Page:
Hemphill included in Allure a five-page introduction called “Notes on a Collaboration,” such a thorough preamble that Vreeland’s own tiny introduction, printed directly after Hemphill’s, reads like a  punchline. In it, he describes many of the touchstones of Vreeland’s collagist instinct. He writes how she learned from the art director at Harper’s Bazaar “to oppose two pictures—a ‘spread’—of contrasting scale and form. She had also learned rhythmic variations of scale and form in the sequence of pages.” She was a master of these rhythms. In this the magazine spread formally resembles not only collage but its cousin, the montage: a film sequence cut from disparate scenes, guided by a logic flowing as much from the visual and instinctual as from the narrative.

Cutting is the basic activity of collage, but it is also a central metaphor of so much twentieth-century aesthetics, with film as a prime example. (Brent and Karyna call their piles of ready-to-collage pieces “cuts.”) Vreeland was mad for cutting, famously playing paper dolls with photographs for Harper’s Bazaar and Vogue, making idealized composites from different models’ heads, torsos, limbs. “At Vogue… I really went to town!” she says. “I put legs and arms and heads and everything else together… to give the perfect whole.”

These quotes are wittily juxtaposed in Allure with graphic photos of a woman having eye-lift surgery, which Vreeland commissioned for Vogue in the 1960s but was never able to publish. All of these cuts, the medical and the editorial, seem in service to the same postmodern pragmatism, an allegiance more to artifice than art. I think my allegiance is elsewhere, but this is where things get confusing. Film and fashion are prime examples of modernity’s slippage between art and commerce, a productive ambiguity that birthed figures as disparate as Andy Warhol and Walt Disney. (Vreeland: “Listen, photographers aren’t artists, for goodness sake!”)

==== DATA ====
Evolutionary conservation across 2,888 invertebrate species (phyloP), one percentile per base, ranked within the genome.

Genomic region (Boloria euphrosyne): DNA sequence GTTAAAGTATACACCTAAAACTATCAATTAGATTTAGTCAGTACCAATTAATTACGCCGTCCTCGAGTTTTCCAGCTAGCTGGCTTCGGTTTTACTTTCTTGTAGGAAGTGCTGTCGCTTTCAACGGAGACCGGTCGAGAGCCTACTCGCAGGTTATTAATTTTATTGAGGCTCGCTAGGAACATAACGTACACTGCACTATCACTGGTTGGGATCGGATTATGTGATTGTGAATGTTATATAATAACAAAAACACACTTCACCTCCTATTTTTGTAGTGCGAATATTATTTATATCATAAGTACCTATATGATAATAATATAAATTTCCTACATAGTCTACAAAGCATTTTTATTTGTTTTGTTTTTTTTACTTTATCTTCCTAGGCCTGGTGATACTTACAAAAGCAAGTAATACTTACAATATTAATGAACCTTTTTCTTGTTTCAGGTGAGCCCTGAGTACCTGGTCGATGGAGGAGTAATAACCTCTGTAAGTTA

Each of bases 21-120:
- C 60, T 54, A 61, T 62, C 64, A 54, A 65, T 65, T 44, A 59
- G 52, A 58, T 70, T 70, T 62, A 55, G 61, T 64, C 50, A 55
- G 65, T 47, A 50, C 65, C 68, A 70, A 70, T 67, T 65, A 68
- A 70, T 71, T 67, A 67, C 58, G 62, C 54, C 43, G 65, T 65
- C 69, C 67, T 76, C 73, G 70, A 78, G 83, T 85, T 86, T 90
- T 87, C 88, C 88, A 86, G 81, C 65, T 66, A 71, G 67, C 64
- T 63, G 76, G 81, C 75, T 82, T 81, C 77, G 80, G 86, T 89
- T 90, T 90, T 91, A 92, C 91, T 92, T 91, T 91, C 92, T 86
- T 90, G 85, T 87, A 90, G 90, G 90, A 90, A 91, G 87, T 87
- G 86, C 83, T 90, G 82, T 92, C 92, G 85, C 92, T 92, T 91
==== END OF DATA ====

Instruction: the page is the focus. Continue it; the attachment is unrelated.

Put cynically: purity in contemporary art is a luxury, originality an impossibility, and many more of us comment than create. But Vreeland and Hemphill (who once worked for Warhol, not at all coincidentally) appear to be free of these anxieties about their achievement in Allure. “Mrs. Vreeland often emphasized that we were only re-editing other people’s editing,” Hemphill writes in his introduction, “but in our working and reworking of the material, it became our own.” This seems like a healthy goal for any creative undertaking: revision and re-creation, to make something of our cuts, our scrapbooks, our commonplace books, our dreams.


One of my suppositions is that collage is a process of ingestion, in which media creates and presents and recycles images and we respond to these intoxicating images by hoarding and repurposing them. (Magazines are called “digests” after all.) This is both a private, emotional pursuit and a public, rhetorical one. That was true in Vreeland’s case but also for figures who she might have called real artists. I think about the collage poetry of the Modernist poet Marianne Moore, which is woven with quotations from verse, the Bible, book reviews, science and nature magazines, pamphlets, encyclopedias, and overheard conversations.